7 Easy Ways to Work Out on the Job as a Traveling Nurse

Posted on December 13, 2017

Travel nurses have the excitement of getting to know new places and experiencing new things, but that frequent travel means that you may not be able to stick to a schedule, especially when it comes to exercise and staying in shape. But being fit can be an important part of nursing — and your overall health.

Girl is runing on the city and listening the music1. Explore your neighborhood on foot.

Instead of relying on a car to get around, rely on your own two feet. Find out where the closest supermarket or convenience store is, and take a trip there to get acquainted with the neighborhood (and get some exercise). Do some of your errands on foot, such as light grocery shopping — even better with a little bit of extra weight on the way back

2. Ride a bike.

Some cities or towns to which you are assigned may not have all the amenities within walking distance — so get a bike to get around. More cities are becoming bike friendly to reduce traffic congestion and become more eco-friendly, which makes riding a bike even safer, easier and satisfying. Cycling is a great way to exercise: not only does it get your blood pumping, it builds muscle and bone density.

3. Sign up for the local gym.

Joining a local gym has more than one benefit: not only will you have access to exercise equipment, you’ll meet new people. Sticking to a gym schedule can be tricky — there are hundreds of people who have memberships and yet never go — but the quality of your workout is worth it. If you’re not finding the motivation to go on your own, sign up for a weekly class or one-on-one training sessions.

Group of young men and women doing push-ups on kettlebells in a gym

4. Join a club.

Thanks to websites such as Meetup, you can find like-minded people wherever you are. If you love hiking, you can find a group to join for weekend adventures; those who like to stroll in the park in the evenings can find someone to stroll with, too. Soccer matches, bowling teams, outdoor yoga sessions — there are plenty of activities and people who love them to be found in your new city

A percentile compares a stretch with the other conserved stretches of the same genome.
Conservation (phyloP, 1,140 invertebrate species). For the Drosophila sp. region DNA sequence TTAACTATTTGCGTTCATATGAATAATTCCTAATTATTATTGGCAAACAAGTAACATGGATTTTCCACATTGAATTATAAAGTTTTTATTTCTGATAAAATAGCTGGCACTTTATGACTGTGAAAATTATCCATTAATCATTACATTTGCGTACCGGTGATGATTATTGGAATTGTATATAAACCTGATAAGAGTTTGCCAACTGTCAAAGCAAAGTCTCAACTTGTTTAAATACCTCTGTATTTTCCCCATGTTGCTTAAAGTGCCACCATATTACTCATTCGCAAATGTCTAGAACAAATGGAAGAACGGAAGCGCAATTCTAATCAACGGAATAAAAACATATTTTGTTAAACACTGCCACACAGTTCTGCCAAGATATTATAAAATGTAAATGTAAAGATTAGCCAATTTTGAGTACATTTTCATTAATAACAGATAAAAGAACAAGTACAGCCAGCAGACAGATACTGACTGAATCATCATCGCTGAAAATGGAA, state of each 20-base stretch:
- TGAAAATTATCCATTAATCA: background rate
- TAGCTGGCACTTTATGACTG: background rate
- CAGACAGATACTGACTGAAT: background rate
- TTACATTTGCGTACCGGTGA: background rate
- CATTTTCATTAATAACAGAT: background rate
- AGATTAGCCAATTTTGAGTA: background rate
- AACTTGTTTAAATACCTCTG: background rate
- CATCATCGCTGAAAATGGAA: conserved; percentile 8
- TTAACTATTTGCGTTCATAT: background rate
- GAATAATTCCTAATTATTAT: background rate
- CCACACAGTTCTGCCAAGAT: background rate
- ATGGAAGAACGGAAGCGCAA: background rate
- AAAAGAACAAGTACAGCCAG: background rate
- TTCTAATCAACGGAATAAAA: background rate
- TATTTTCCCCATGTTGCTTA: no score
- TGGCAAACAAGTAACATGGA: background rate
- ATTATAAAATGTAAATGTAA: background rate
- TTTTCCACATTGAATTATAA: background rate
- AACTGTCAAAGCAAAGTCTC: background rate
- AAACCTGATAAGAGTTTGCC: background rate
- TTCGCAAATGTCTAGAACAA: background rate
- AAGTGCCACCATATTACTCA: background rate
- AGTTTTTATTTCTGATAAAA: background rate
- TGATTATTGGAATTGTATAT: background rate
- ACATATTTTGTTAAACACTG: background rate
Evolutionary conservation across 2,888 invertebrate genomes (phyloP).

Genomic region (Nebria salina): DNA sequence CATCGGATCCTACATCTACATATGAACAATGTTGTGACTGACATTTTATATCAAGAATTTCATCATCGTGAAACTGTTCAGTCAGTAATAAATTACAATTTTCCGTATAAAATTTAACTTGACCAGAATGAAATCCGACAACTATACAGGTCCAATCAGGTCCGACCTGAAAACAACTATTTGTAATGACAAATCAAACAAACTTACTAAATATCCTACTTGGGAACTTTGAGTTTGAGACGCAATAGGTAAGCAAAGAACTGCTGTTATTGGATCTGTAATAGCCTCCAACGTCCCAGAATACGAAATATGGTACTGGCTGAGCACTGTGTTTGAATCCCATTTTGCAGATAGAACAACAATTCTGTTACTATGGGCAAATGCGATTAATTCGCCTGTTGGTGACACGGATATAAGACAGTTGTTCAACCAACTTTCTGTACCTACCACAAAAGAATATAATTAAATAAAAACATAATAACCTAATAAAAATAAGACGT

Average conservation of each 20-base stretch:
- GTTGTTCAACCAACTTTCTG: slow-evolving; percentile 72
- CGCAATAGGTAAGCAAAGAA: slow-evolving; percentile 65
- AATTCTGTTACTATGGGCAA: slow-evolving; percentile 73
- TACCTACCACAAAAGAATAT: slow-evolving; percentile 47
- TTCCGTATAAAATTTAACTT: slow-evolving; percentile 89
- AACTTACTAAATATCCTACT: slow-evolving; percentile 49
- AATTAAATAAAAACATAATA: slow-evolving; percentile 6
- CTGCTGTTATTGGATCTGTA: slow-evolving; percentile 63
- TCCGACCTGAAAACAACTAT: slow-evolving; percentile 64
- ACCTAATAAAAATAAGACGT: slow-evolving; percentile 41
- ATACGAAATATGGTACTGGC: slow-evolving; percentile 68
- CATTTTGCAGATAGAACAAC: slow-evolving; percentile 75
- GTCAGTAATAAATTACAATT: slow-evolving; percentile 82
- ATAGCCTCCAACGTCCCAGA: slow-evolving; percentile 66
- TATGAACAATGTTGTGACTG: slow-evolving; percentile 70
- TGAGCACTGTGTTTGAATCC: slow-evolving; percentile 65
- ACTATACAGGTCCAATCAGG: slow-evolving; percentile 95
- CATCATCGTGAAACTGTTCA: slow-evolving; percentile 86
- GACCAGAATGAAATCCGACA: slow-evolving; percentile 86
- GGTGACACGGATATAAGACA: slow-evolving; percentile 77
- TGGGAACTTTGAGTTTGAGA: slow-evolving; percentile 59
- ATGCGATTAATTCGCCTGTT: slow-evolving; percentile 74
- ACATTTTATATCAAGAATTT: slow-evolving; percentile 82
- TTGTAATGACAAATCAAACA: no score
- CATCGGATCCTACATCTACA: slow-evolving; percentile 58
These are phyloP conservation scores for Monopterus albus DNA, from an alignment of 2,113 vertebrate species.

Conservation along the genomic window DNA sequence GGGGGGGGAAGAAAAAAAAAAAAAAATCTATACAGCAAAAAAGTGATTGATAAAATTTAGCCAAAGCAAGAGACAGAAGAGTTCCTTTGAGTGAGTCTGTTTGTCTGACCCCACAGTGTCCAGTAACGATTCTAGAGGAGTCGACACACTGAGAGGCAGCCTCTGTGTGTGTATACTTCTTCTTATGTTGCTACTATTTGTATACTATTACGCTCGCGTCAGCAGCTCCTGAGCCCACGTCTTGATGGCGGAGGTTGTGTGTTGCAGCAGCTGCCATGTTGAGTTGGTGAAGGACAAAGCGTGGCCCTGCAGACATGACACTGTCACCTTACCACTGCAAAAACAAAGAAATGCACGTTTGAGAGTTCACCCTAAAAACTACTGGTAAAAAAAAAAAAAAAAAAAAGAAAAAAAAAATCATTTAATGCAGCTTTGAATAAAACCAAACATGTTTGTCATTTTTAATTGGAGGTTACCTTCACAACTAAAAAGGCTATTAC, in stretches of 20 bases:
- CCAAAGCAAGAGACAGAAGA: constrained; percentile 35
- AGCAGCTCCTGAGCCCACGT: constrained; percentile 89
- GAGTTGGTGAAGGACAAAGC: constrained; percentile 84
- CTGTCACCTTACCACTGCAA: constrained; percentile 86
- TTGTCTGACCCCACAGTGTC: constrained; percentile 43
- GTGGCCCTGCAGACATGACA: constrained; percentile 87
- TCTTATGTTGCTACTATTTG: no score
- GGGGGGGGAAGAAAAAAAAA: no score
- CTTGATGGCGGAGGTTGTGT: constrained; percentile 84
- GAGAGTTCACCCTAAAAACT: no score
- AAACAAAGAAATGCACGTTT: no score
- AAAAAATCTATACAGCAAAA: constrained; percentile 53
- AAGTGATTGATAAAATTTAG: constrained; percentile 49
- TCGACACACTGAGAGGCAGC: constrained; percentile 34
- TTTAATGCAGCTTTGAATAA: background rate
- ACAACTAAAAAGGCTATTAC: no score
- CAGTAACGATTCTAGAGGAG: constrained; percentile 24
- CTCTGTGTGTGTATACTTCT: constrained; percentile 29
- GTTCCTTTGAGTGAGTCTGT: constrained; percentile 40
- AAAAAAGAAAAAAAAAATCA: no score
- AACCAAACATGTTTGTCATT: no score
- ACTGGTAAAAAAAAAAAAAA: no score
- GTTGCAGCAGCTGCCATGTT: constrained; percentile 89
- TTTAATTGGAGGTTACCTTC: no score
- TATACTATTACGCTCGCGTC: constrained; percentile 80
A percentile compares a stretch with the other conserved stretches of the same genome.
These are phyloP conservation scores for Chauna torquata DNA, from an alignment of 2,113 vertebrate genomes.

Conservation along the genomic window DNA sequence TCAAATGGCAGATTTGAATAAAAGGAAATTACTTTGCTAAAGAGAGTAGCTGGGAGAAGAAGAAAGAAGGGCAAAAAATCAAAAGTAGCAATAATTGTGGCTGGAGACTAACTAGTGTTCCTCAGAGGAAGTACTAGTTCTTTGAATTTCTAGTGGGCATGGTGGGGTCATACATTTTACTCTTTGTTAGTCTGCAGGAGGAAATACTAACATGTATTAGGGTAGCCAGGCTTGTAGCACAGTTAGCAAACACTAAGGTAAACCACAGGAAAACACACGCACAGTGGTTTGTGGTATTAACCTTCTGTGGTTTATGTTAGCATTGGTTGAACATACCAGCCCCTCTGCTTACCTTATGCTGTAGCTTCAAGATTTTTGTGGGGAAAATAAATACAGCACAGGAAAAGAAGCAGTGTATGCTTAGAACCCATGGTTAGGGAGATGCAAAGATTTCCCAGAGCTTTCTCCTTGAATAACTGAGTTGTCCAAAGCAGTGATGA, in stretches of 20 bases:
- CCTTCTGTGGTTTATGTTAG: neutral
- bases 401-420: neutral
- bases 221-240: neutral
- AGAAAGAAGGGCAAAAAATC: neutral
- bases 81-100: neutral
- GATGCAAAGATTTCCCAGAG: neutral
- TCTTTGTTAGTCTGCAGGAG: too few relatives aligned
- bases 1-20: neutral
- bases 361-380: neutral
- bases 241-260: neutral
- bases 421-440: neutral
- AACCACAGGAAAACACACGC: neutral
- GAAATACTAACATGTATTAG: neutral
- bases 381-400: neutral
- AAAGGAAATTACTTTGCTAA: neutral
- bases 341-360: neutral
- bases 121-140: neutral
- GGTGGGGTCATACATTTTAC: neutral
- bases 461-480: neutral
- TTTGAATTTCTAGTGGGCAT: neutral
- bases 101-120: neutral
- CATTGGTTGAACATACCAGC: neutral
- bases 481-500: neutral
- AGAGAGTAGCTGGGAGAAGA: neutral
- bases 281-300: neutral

5. Use your home and your body.

You don’t need weights and workout equipment to exercise at home. Climb up and down stairs for a quick cardio workout, or do a couple wall sits — in which you press your back against a wall and squat, knees bent at a 90-degree angle — to work your leg muscles. Do a set of sit-ups, push-ups, squats, and lunges to get a full-body workout right in your living room.

6. Look to the locals.

Wherever your new temporary home is, there’s bound to be a local or regional sport or activity popular among the locals. In Colorado, in may be mountain biking; in California, it can be surfing. Your hobby may become your favorite new workout routine, and it may help you feel more at home.

7. Take care of your body.

A smiling young woman commuting in an urban city environment on her street bicycle, waterproof panniers on her bike rack. She rides up a ramp from downtown Portland, Oregon, that leads up to the Burnside bridge. Colorful sky from the setting sun. Horizontal image with copy space. A depiction of young adult / hipster lifestyle in the city.

All the exercise in the world won’t help you stay fit if you’re not taking care of your body. While it may be tempting to eat at new restaurants or get takeout in a new city every night, cooking for yourself can help you eat healthier. Make sure that you get enough sleep, as regular sleep deprivation has been shown to contribute to weight gain, and drink lots of water — and limit alcohol — to stay hydrated and prevent weight gain. With a tricky schedule and living in a new environment, you may fall back into bad health habits when on a new assignment as a travel nurse — there are some simple ways to stay in shape no matter where you are.

 

 

 

 

 

 




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